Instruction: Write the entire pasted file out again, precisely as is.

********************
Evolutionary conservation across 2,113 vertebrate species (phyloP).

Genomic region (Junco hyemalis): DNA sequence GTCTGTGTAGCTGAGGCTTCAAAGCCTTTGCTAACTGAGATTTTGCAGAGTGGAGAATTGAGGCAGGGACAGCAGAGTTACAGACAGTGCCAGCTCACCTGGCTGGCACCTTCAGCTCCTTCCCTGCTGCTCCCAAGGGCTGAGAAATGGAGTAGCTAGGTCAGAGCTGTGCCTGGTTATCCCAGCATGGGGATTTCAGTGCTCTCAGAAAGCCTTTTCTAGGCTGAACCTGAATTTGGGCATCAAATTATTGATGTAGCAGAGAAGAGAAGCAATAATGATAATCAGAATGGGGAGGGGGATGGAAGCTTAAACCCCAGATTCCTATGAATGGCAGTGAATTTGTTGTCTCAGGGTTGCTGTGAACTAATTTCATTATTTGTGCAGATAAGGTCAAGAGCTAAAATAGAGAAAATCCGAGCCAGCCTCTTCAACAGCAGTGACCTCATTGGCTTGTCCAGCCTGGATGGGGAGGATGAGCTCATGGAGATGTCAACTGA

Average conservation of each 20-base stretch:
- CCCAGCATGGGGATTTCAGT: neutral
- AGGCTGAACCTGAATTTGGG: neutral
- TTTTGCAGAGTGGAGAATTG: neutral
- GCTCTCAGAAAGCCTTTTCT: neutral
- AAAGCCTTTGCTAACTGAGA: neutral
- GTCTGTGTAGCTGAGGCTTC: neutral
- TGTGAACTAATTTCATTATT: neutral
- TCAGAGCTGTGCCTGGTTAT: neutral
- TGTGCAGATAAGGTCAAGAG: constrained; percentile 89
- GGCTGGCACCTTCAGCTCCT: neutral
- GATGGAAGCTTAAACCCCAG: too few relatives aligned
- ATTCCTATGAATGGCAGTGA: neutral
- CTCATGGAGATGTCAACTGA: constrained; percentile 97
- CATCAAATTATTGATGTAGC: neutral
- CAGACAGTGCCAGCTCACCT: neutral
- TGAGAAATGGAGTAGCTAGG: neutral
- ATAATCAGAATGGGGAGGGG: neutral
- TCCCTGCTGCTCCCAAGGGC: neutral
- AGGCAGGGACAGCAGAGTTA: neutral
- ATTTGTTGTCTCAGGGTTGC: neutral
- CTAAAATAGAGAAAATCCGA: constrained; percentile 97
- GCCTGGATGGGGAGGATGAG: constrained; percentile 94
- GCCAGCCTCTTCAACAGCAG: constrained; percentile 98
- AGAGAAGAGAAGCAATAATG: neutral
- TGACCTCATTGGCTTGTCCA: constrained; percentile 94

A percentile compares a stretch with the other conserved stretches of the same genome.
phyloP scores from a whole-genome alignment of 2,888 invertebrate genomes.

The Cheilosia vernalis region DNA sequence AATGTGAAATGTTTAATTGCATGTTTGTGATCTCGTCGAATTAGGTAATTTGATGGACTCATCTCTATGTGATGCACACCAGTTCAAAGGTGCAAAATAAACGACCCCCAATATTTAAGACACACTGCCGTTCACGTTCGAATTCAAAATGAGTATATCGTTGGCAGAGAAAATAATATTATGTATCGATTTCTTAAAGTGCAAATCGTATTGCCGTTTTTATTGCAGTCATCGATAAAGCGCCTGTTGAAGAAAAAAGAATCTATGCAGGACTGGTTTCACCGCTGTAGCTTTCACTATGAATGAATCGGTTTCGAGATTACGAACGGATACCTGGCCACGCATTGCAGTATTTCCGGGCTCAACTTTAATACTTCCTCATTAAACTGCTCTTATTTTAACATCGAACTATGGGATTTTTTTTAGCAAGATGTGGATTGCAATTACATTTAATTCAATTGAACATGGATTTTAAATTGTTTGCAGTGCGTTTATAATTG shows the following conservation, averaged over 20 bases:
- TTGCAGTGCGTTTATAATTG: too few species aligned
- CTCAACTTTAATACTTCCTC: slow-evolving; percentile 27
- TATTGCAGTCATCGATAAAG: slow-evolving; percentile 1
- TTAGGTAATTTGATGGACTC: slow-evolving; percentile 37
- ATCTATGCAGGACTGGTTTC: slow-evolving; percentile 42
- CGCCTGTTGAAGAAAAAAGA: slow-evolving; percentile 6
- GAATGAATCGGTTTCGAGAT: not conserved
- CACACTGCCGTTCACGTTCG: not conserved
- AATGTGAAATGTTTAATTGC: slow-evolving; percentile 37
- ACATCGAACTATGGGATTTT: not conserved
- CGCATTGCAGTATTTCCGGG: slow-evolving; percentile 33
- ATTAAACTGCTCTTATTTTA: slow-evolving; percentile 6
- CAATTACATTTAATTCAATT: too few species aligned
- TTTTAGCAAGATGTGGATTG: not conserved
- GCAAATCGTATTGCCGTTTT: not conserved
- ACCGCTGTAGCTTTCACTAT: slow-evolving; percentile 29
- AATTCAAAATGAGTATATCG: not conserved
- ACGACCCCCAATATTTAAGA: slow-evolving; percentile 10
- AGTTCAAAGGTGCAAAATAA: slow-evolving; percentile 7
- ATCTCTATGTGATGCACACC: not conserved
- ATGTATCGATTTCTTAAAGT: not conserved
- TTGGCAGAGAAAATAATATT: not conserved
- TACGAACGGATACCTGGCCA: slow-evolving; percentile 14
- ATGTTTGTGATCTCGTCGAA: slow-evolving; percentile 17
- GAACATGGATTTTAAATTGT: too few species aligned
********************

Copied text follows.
Evolutionary conservation across 2,113 vertebrate species (phyloP).

Genomic region (Junco hyemalis): DNA sequence GTCTGTGTAGCTGAGGCTTCAAAGCCTTTGCTAACTGAGATTTTGCAGAGTGGAGAATTGAGGCAGGGACAGCAGAGTTACAGACAGTGCCAGCTCACCTGGCTGGCACCTTCAGCTCCTTCCCTGCTGCTCCCAAGGGCTGAGAAATGGAGTAGCTAGGTCAGAGCTGTGCCTGGTTATCCCAGCATGGGGATTTCAGTGCTCTCAGAAAGCCTTTTCTAGGCTGAACCTGAATTTGGGCATCAAATTATTGATGTAGCAGAGAAGAGAAGCAATAATGATAATCAGAATGGGGAGGGGGATGGAAGCTTAAACCCCAGATTCCTATGAATGGCAGTGAATTTGTTGTCTCAGGGTTGCTGTGAACTAATTTCATTATTTGTGCAGATAAGGTCAAGAGCTAAAATAGAGAAAATCCGAGCCAGCCTCTTCAACAGCAGTGACCTCATTGGCTTGTCCAGCCTGGATGGGGAGGATGAGCTCATGGAGATGTCAACTGA

Average conservation of each 20-base stretch:
- CCCAGCATGGGGATTTCAGT: neutral
- AGGCTGAACCTGAATTTGGG: neutral
- TTTTGCAGAGTGGAGAATTG: neutral
- GCTCTCAGAAAGCCTTTTCT: neutral
- AAAGCCTTTGCTAACTGAGA: neutral
- GTCTGTGTAGCTGAGGCTTC: neutral
- TGTGAACTAATTTCATTATT: neutral
- TCAGAGCTGTGCCTGGTTAT: neutral
- TGTGCAGATAAGGTCAAGAG: constrained; percentile 89
- GGCTGGCACCTTCAGCTCCT: neutral
- GATGGAAGCTTAAACCCCAG: too few relatives aligned
- ATTCCTATGAATGGCAGTGA: neutral
- CTCATGGAGATGTCAACTGA: constrained; percentile 97
- CATCAAATTATTGATGTAGC: neutral
- CAGACAGTGCCAGCTCACCT: neutral
- TGAGAAATGGAGTAGCTAGG: neutral
- ATAATCAGAATGGGGAGGGG: neutral
- TCCCTGCTGCTCCCAAGGGC: neutral
- AGGCAGGGACAGCAGAGTTA: neutral
- ATTTGTTGTCTCAGGGTTGC: neutral
- CTAAAATAGAGAAAATCCGA: constrained; percentile 97
- GCCTGGATGGGGAGGATGAG: constrained; percentile 94
- GCCAGCCTCTTCAACAGCAG: constrained; percentile 98
- AGAGAAGAGAAGCAATAATG: neutral
- TGACCTCATTGGCTTGTCCA: constrained; percentile 94

A percentile compares a stretch with the other conserved stretches of the same genome.
phyloP scores from a whole-genome alignment of 2,888 invertebrate genomes.

The Cheilosia vernalis region DNA sequence AATGTGAAATGTTTAATTGCATGTTTGTGATCTCGTCGAATTAGGTAATTTGATGGACTCATCTCTATGTGATGCACACCAGTTCAAAGGTGCAAAATAAACGACCCCCAATATTTAAGACACACTGCCGTTCACGTTCGAATTCAAAATGAGTATATCGTTGGCAGAGAAAATAATATTATGTATCGATTTCTTAAAGTGCAAATCGTATTGCCGTTTTTATTGCAGTCATCGATAAAGCGCCTGTTGAAGAAAAAAGAATCTATGCAGGACTGGTTTCACCGCTGTAGCTTTCACTATGAATGAATCGGTTTCGAGATTACGAACGGATACCTGGCCACGCATTGCAGTATTTCCGGGCTCAACTTTAATACTTCCTCATTAAACTGCTCTTATTTTAACATCGAACTATGGGATTTTTTTTAGCAAGATGTGGATTGCAATTACATTTAATTCAATTGAACATGGATTTTAAATTGTTTGCAGTGCGTTTATAATTG shows the following conservation, averaged over 20 bases:
- TTGCAGTGCGTTTATAATTG: too few species aligned
- CTCAACTTTAATACTTCCTC: slow-evolving; percentile 27
- TATTGCAGTCATCGATAAAG: slow-evolving; percentile 1
- TTAGGTAATTTGATGGACTC: slow-evolving; percentile 37
- ATCTATGCAGGACTGGTTTC: slow-evolving; percentile 42
- CGCCTGTTGAAGAAAAAAGA: slow-evolving; percentile 6
- GAATGAATCGGTTTCGAGAT: not conserved
- CACACTGCCGTTCACGTTCG: not conserved
- AATGTGAAATGTTTAATTGC: slow-evolving; percentile 37
- ACATCGAACTATGGGATTTT: not conserved
- CGCATTGCAGTATTTCCGGG: slow-evolving; percentile 33
- ATTAAACTGCTCTTATTTTA: slow-evolving; percentile 6
- CAATTACATTTAATTCAATT: too few species aligned
- TTTTAGCAAGATGTGGATTG: not conserved
- GCAAATCGTATTGCCGTTTT: not conserved
- ACCGCTGTAGCTTTCACTAT: slow-evolving; percentile 29
- AATTCAAAATGAGTATATCG: not conserved
- ACGACCCCCAATATTTAAGA: slow-evolving; percentile 10
- AGTTCAAAGGTGCAAAATAA: slow-evolving; percentile 7
- ATCTCTATGTGATGCACACC: not conserved
- ATGTATCGATTTCTTAAAGT: not conserved
- TTGGCAGAGAAAATAATATT: not conserved
- TACGAACGGATACCTGGCCA: slow-evolving; percentile 14
- ATGTTTGTGATCTCGTCGAA: slow-evolving; percentile 17
- GAACATGGATTTTAAATTGT: too few species aligned